Our Annual Appeal
Oscar Romero Catholic Worker House
1524 NW 21, Oklahoma City, Oklahoma 73106, help line: 405-557-0436, other calls; 405-613-4688
He looked like a Hispanic Dr. Zhivago - some of you may remember the scene from the famous movie by the same name where Zhivago undertakes a winter trek on foot to reunite with his wife. Wrapped in a blanket, he staggered along, icicles hanging from his beard and mustache.
It was a freezing cold morning here in Oklahoma City recently, a blizzard blew fiercely down upon the entire area, and Sean and I were out and about, creeping around south and west of downtown OKC at maybe 5 or 10 MPH, through the snow and ice, handing out caps and gloves. This particular man didn't have a blanket, in fact all he had was a windbreaker, and I wished I had a coat to give him. The radio said the temperature was 20 degrees, but the wind blasting down the "city canyons" of downtown brought that down close to a wind chill of zero. He seemed happy to get the warm hat and jersey gloves. Another man we met that morning, also clad in a light jacket, sang out, "You're right on time," as if we had an appointment, which I suppose was true enough, in the way the Lord works out such things.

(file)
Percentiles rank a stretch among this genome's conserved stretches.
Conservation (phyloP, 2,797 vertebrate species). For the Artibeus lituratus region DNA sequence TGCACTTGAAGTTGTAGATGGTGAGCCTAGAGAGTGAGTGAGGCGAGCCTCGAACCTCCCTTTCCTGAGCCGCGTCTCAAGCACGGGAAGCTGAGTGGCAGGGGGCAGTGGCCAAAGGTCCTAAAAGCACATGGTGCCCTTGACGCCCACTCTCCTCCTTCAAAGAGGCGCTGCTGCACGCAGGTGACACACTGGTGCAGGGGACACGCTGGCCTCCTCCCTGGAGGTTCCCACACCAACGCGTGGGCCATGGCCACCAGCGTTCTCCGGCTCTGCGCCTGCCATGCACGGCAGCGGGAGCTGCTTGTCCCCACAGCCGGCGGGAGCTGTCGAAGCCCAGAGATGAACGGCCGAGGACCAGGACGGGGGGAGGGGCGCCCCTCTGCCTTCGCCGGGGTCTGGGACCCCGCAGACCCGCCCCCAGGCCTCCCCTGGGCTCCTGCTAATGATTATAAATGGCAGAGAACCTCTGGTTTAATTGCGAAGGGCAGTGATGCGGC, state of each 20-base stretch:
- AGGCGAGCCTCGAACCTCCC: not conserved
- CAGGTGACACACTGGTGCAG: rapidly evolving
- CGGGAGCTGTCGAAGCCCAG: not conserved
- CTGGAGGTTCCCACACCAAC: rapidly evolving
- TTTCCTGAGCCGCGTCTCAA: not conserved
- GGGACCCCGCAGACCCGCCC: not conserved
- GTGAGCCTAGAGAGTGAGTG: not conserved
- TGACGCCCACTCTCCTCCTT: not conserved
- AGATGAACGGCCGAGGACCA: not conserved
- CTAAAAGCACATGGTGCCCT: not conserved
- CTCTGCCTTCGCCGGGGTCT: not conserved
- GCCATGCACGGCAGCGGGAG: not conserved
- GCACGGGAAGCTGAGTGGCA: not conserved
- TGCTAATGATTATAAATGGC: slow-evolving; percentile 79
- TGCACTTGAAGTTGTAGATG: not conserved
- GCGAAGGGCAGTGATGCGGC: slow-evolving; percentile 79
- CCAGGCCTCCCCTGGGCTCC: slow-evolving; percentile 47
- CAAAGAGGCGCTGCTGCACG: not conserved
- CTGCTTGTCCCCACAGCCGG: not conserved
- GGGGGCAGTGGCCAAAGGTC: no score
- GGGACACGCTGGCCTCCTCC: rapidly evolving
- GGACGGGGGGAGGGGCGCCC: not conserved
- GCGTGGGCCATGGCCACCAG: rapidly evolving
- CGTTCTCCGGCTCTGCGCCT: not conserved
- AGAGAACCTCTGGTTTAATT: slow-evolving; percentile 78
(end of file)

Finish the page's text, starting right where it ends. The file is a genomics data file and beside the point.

Marcus Evans said that someone called him and wanted him to tell them about a Catholic Worker "success story" - some tale that we could tell of some deserving soul who through no fault of his or her own fell into grievous poverty, and we Catholic Workers came along and brought them some food and they got strong and pulled themselves up by their bootstraps and now they are no longer poor and everybody lived ever after. He said to me, "Should I tell them about someone I know who has sex with her landlord to pay rent for herself and her children?"
There was a homeless family we found, the woman was pregnant, they couldn't get shelter together because they weren't married, so we paid for the license, they got shelter, but they didn't follow all the rules and were asked to leave, and disappeared into our history.
And then there is the guy we know, a veteran, who is pursued by giant radioactive rats and lives on the streets of downtown Oklahoma. I remember a previous cold spell, several years ago, when Marcus and a friend went downtown and tried to get him to go to a motel room they planned to pay for, but he refused.